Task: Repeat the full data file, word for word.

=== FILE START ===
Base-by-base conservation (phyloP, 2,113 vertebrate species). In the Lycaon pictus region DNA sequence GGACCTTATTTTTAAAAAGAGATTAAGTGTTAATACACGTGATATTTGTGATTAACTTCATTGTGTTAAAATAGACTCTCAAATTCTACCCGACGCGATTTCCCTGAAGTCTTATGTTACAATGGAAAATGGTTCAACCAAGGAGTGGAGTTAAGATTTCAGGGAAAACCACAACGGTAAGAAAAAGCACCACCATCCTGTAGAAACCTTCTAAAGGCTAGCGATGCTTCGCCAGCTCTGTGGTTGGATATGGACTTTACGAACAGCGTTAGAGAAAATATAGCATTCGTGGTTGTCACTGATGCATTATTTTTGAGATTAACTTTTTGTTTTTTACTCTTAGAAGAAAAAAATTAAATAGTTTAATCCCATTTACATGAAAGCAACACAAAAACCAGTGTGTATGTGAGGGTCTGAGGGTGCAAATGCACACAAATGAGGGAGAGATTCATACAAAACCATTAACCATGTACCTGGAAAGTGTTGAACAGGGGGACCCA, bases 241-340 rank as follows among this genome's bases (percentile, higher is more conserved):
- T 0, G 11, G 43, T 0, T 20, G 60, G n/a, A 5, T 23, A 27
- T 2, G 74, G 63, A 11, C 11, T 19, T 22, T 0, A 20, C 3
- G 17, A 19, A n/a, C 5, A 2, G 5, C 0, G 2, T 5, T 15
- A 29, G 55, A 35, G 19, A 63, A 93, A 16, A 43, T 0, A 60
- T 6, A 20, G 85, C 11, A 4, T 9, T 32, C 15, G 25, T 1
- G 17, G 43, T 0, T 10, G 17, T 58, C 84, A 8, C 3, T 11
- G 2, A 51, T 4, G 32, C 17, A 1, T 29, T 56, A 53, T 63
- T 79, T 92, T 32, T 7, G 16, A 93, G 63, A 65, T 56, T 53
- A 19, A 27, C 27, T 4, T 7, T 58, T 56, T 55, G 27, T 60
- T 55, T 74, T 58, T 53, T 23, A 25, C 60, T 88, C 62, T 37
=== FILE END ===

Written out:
Base-by-base conservation (phyloP, 2,113 vertebrate species). In the Lycaon pictus region DNA sequence GGACCTTATTTTTAAAAAGAGATTAAGTGTTAATACACGTGATATTTGTGATTAACTTCATTGTGTTAAAATAGACTCTCAAATTCTACCCGACGCGATTTCCCTGAAGTCTTATGTTACAATGGAAAATGGTTCAACCAAGGAGTGGAGTTAAGATTTCAGGGAAAACCACAACGGTAAGAAAAAGCACCACCATCCTGTAGAAACCTTCTAAAGGCTAGCGATGCTTCGCCAGCTCTGTGGTTGGATATGGACTTTACGAACAGCGTTAGAGAAAATATAGCATTCGTGGTTGTCACTGATGCATTATTTTTGAGATTAACTTTTTGTTTTTTACTCTTAGAAGAAAAAAATTAAATAGTTTAATCCCATTTACATGAAAGCAACACAAAAACCAGTGTGTATGTGAGGGTCTGAGGGTGCAAATGCACACAAATGAGGGAGAGATTCATACAAAACCATTAACCATGTACCTGGAAAGTGTTGAACAGGGGGACCCA, bases 241-340 rank as follows among this genome's bases (percentile, higher is more conserved):
- T 0, G 11, G 43, T 0, T 20, G 60, G n/a, A 5, T 23, A 27
- T 2, G 74, G 63, A 11, C 11, T 19, T 22, T 0, A 20, C 3
- G 17, A 19, A n/a, C 5, A 2, G 5, C 0, G 2, T 5, T 15
- A 29, G 55, A 35, G 19, A 63, A 93, A 16, A 43, T 0, A 60
- T 6, A 20, G 85, C 11, A 4, T 9, T 32, C 15, G 25, T 1
- G 17, G 43, T 0, T 10, G 17, T 58, C 84, A 8, C 3, T 11
- G 2, A 51, T 4, G 32, C 17, A 1, T 29, T 56, A 53, T 63
- T 79, T 92, T 32, T 7, G 16, A 93, G 63, A 65, T 56, T 53
- A 19, A 27, C 27, T 4, T 7, T 58, T 56, T 55, G 27, T 60
- T 55, T 74, T 58, T 53, T 23, A 25, C 60, T 88, C 62, T 37